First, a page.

When it's been almost two decades since a team last opened a playoff series at home, it learns how to accept a little criticism.
Or a lot of criticism.
And since their long gone glory years, the Oilers have been ripped more than tight jeans at a Meat Loaf family reunion.
But this year was different. It's been a while since the city was this down on its hockey team. Higher expectations mean a longer fall and these 78 games seemed like one long cliff dive.
The big black cloud that followed them since October was relentless. Meaner. More intense.
Instead of the Hollywood ending many players were hoping for this season, they got stuck in the scene from Network where everyone in town sticks their head out the window and yells "We're mad as hell and we're not going to take this anymore!"
From too many goalies, to too few goals, to Dustin Penner, to Shawn Horcoff, to Erik Cole, to Ales Hemsky, to where's Rob Schremp, to the power play, to penalty killing, to the veterans, to the kids, to faceoffs, to charging for autographs, to the Zamboni driver and the never-ending Craig MacTavish cacophony, fans found a grocery list of reasons to grill the team.
The tension is thick in Edmonton, and it's reflected in their home record (16-16-6 at Rexall Place, yet 20-17-3 on the road).
Inside the dressing room and out, it just hasn't been as much fun being an Oiler this year.
"I'm a little disappointed why it's like that, whether it was because of the expectations we put on ourselves at the start of the year, or the personnel, or style of play that we have now as opposed to other years, but it has to change, it's not healthy," said captain Ethan Moreau. "There's way too much negativity. It seems like nothing was really positive all year. It's tough to play like that when you have that cloud around your head.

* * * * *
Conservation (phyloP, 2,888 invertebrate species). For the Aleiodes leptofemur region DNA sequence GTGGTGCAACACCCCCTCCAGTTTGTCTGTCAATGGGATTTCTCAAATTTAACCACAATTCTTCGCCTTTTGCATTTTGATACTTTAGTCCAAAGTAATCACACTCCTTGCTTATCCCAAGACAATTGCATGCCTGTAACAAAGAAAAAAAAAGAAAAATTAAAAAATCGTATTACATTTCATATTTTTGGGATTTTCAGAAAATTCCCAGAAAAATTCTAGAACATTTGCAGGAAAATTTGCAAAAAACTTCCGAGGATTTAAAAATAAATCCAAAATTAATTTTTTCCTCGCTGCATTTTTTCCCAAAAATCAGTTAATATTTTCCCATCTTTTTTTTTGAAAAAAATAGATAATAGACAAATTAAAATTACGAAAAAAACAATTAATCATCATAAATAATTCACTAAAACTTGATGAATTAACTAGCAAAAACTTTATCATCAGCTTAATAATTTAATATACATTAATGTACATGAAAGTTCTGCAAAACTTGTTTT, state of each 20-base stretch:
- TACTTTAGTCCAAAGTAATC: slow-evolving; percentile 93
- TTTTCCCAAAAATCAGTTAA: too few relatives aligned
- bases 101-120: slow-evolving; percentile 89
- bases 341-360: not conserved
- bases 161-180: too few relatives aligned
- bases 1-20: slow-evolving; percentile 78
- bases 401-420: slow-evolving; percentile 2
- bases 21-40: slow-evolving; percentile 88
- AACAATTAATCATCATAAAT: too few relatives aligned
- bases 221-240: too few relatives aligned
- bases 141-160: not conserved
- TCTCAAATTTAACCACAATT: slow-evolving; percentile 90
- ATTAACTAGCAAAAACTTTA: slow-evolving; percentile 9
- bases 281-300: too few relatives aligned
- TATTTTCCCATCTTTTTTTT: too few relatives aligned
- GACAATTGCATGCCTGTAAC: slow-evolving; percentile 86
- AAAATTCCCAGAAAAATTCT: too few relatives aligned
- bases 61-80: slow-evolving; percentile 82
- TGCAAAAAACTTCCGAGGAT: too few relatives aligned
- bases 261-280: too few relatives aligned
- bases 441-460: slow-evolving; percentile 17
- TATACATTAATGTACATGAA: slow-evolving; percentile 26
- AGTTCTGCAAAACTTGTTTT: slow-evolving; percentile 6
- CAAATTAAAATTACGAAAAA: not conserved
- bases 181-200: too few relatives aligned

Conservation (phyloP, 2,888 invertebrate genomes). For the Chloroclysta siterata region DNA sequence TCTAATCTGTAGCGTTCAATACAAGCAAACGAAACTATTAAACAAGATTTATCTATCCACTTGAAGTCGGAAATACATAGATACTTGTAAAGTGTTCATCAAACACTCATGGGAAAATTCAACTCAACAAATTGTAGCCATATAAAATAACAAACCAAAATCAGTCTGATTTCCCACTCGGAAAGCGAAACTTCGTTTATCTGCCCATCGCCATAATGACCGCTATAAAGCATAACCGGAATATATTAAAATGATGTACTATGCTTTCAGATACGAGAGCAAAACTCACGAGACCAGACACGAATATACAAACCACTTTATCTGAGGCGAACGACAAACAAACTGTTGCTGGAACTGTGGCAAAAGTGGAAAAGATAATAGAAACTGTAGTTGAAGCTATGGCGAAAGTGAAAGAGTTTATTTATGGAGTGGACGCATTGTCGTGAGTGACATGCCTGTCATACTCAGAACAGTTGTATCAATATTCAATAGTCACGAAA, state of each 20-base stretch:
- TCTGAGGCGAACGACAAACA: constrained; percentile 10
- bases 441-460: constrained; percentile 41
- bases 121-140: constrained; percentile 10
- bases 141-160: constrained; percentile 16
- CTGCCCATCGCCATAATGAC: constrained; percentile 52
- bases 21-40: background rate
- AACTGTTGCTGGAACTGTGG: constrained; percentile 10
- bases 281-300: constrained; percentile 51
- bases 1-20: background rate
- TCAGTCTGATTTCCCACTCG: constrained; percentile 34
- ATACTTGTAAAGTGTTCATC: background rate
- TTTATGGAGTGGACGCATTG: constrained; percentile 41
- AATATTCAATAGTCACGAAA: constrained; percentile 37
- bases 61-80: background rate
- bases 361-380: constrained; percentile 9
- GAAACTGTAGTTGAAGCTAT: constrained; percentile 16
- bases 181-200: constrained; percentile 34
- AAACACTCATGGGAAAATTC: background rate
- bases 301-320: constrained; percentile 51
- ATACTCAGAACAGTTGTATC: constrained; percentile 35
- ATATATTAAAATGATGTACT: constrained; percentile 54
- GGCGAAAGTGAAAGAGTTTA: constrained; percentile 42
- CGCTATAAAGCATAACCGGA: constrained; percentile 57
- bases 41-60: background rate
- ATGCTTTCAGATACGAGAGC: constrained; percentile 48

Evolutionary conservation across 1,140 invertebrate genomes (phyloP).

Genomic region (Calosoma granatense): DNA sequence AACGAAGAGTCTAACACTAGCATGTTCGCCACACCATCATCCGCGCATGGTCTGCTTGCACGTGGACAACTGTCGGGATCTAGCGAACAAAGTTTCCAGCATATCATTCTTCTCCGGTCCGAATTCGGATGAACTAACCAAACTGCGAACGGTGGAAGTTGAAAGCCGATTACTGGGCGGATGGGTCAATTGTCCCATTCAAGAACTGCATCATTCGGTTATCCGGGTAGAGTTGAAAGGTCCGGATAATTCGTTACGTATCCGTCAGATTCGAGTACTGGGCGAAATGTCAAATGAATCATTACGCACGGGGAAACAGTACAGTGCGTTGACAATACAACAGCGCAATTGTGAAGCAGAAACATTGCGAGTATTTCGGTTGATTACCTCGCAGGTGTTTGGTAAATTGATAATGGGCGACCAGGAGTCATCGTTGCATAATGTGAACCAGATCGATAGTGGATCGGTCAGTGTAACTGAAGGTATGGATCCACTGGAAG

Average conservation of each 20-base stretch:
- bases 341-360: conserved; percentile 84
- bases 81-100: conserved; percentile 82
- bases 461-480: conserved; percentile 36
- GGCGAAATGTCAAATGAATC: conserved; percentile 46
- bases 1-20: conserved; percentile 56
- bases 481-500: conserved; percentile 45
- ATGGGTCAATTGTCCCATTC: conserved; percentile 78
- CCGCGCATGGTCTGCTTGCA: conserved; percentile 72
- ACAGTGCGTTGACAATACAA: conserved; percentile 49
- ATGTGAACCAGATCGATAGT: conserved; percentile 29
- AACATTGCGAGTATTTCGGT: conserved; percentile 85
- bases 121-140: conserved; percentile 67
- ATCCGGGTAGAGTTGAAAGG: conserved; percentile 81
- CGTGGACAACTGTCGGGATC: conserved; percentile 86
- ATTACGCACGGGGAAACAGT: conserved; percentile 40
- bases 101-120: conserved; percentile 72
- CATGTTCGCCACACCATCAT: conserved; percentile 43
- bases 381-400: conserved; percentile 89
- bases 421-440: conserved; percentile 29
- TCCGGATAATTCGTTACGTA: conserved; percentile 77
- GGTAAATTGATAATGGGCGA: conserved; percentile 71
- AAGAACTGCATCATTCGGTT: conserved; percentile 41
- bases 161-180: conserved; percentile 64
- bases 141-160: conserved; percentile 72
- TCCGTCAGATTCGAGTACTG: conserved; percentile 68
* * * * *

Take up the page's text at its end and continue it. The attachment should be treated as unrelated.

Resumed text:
"I'm not sure what's changed ... but moving forward we have to find a way to get that positive environment back."
It won't be easy. They're missing the playoffs again, for one, and recent off-ice developments are hardly the cornerstones for reassurance.
Fans who expect major decisions in the organization to be made with due diligence and professionalism, with end of season exit meetings, with Kevin Lowe and Steve Tambellini sitting down after a period of reflection and charting a course for the future, were dumbstruck Thursday.
With one strange text message from the back seat of a car, owner Daryl Katz stepped all over his management team and gave an already angry fan base the impression that decisions here are now based on little more than the impetuous whims of an owner.
True or not, it only adds to the mounting unrest.
"It was a frustrating year, everyone had high expectations for this team," said centre Kyle Brodziak. "It's tough to be really positive about the fact that you've been playing inconsistent."
It'll take some work, from all levels of the organization, but Moreau says they have to make going to the rink in Edmonton fun again.
"We've addressed that in the room," he said. "That's one of the things that we're known for, guys working hard, but they really enjoy what they do and they enjoy the city that they play in.
"We have to get better at creating that atmosphere in the room and not letting external issues or controversy affect how we play."
The bottom line, from Katz to the Zamboni driver, is winning. Winning cures all.
"Losing's never fun, it's not supposed to be fun," said Brodziak. "At the end of the day you still have a job to do and when you're not getting it done it's not supposed to be fun. The bottom line is we just didn't win. We didn't get the job done and that's what generates the frustration. If we we're in the playoffs right now, we're a lot happier bunch, and that's the way it's meant to be."